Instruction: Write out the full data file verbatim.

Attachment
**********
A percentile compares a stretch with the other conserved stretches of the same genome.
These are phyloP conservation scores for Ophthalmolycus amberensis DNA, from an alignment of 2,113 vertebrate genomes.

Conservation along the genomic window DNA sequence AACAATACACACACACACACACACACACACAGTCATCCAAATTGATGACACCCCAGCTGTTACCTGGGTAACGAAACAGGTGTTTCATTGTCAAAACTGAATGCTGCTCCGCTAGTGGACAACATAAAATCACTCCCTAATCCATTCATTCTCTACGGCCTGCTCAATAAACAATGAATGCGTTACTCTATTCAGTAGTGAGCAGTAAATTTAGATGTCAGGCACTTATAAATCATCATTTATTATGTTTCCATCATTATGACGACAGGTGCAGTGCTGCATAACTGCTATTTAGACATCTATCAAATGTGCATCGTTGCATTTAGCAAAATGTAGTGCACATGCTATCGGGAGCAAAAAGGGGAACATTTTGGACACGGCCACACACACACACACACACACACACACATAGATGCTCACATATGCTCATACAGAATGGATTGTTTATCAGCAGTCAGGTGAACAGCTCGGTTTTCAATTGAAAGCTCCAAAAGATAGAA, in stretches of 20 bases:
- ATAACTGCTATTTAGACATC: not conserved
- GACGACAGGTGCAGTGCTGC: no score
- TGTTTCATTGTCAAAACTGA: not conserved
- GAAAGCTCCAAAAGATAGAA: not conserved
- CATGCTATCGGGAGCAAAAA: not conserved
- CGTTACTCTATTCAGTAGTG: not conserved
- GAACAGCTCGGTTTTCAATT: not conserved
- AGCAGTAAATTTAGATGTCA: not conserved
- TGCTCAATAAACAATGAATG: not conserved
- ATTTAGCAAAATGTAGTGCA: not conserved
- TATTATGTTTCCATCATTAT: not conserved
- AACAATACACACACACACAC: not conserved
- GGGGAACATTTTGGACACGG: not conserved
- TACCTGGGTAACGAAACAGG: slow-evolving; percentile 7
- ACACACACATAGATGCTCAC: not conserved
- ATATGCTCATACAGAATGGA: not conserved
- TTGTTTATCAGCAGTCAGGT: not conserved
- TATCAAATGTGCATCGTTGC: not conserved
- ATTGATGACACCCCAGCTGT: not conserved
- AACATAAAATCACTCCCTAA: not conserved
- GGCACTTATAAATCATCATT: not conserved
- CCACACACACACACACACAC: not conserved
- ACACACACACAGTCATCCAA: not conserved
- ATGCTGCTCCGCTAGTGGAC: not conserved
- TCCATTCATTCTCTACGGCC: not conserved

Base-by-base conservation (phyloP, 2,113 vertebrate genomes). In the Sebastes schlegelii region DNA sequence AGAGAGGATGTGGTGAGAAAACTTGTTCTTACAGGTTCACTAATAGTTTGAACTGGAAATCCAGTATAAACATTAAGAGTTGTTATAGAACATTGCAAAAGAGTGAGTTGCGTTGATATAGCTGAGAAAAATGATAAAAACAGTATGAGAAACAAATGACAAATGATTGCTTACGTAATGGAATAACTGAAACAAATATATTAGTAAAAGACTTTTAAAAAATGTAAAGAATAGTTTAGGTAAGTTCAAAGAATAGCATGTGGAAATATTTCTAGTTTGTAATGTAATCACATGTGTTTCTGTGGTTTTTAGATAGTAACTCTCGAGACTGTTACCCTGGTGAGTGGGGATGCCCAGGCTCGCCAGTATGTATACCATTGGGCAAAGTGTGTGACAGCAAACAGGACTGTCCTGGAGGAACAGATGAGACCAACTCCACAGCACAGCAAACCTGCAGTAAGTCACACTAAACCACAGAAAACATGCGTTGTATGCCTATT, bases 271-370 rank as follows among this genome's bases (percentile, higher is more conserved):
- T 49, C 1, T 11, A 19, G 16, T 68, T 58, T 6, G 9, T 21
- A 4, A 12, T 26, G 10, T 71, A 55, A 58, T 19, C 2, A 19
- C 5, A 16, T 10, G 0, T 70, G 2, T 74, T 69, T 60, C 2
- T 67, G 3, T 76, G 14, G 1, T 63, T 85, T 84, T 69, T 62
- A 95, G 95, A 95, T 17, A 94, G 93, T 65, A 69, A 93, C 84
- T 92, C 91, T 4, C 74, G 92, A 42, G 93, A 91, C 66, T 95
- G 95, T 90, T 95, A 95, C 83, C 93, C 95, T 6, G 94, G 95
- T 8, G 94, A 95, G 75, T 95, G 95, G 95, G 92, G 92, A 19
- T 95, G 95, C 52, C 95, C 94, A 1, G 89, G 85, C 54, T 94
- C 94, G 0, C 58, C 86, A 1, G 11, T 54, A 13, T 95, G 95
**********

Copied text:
A percentile compares a stretch with the other conserved stretches of the same genome.
These are phyloP conservation scores for Ophthalmolycus amberensis DNA, from an alignment of 2,113 vertebrate genomes.

Conservation along the genomic window DNA sequence AACAATACACACACACACACACACACACACAGTCATCCAAATTGATGACACCCCAGCTGTTACCTGGGTAACGAAACAGGTGTTTCATTGTCAAAACTGAATGCTGCTCCGCTAGTGGACAACATAAAATCACTCCCTAATCCATTCATTCTCTACGGCCTGCTCAATAAACAATGAATGCGTTACTCTATTCAGTAGTGAGCAGTAAATTTAGATGTCAGGCACTTATAAATCATCATTTATTATGTTTCCATCATTATGACGACAGGTGCAGTGCTGCATAACTGCTATTTAGACATCTATCAAATGTGCATCGTTGCATTTAGCAAAATGTAGTGCACATGCTATCGGGAGCAAAAAGGGGAACATTTTGGACACGGCCACACACACACACACACACACACACACATAGATGCTCACATATGCTCATACAGAATGGATTGTTTATCAGCAGTCAGGTGAACAGCTCGGTTTTCAATTGAAAGCTCCAAAAGATAGAA, in stretches of 20 bases:
- ATAACTGCTATTTAGACATC: not conserved
- GACGACAGGTGCAGTGCTGC: no score
- TGTTTCATTGTCAAAACTGA: not conserved
- GAAAGCTCCAAAAGATAGAA: not conserved
- CATGCTATCGGGAGCAAAAA: not conserved
- CGTTACTCTATTCAGTAGTG: not conserved
- GAACAGCTCGGTTTTCAATT: not conserved
- AGCAGTAAATTTAGATGTCA: not conserved
- TGCTCAATAAACAATGAATG: not conserved
- ATTTAGCAAAATGTAGTGCA: not conserved
- TATTATGTTTCCATCATTAT: not conserved
- AACAATACACACACACACAC: not conserved
- GGGGAACATTTTGGACACGG: not conserved
- TACCTGGGTAACGAAACAGG: slow-evolving; percentile 7
- ACACACACATAGATGCTCAC: not conserved
- ATATGCTCATACAGAATGGA: not conserved
- TTGTTTATCAGCAGTCAGGT: not conserved
- TATCAAATGTGCATCGTTGC: not conserved
- ATTGATGACACCCCAGCTGT: not conserved
- AACATAAAATCACTCCCTAA: not conserved
- GGCACTTATAAATCATCATT: not conserved
- CCACACACACACACACACAC: not conserved
- ACACACACACAGTCATCCAA: not conserved
- ATGCTGCTCCGCTAGTGGAC: not conserved
- TCCATTCATTCTCTACGGCC: not conserved

Base-by-base conservation (phyloP, 2,113 vertebrate genomes). In the Sebastes schlegelii region DNA sequence AGAGAGGATGTGGTGAGAAAACTTGTTCTTACAGGTTCACTAATAGTTTGAACTGGAAATCCAGTATAAACATTAAGAGTTGTTATAGAACATTGCAAAAGAGTGAGTTGCGTTGATATAGCTGAGAAAAATGATAAAAACAGTATGAGAAACAAATGACAAATGATTGCTTACGTAATGGAATAACTGAAACAAATATATTAGTAAAAGACTTTTAAAAAATGTAAAGAATAGTTTAGGTAAGTTCAAAGAATAGCATGTGGAAATATTTCTAGTTTGTAATGTAATCACATGTGTTTCTGTGGTTTTTAGATAGTAACTCTCGAGACTGTTACCCTGGTGAGTGGGGATGCCCAGGCTCGCCAGTATGTATACCATTGGGCAAAGTGTGTGACAGCAAACAGGACTGTCCTGGAGGAACAGATGAGACCAACTCCACAGCACAGCAAACCTGCAGTAAGTCACACTAAACCACAGAAAACATGCGTTGTATGCCTATT, bases 271-370 rank as follows among this genome's bases (percentile, higher is more conserved):
- T 49, C 1, T 11, A 19, G 16, T 68, T 58, T 6, G 9, T 21
- A 4, A 12, T 26, G 10, T 71, A 55, A 58, T 19, C 2, A 19
- C 5, A 16, T 10, G 0, T 70, G 2, T 74, T 69, T 60, C 2
- T 67, G 3, T 76, G 14, G 1, T 63, T 85, T 84, T 69, T 62
- A 95, G 95, A 95, T 17, A 94, G 93, T 65, A 69, A 93, C 84
- T 92, C 91, T 4, C 74, G 92, A 42, G 93, A 91, C 66, T 95
- G 95, T 90, T 95, A 95, C 83, C 93, C 95, T 6, G 94, G 95
- T 8, G 94, A 95, G 75, T 95, G 95, G 95, G 92, G 92, A 19
- T 95, G 95, C 52, C 95, C 94, A 1, G 89, G 85, C 54, T 94
- C 94, G 0, C 58, C 86, A 1, G 11, T 54, A 13, T 95, G 95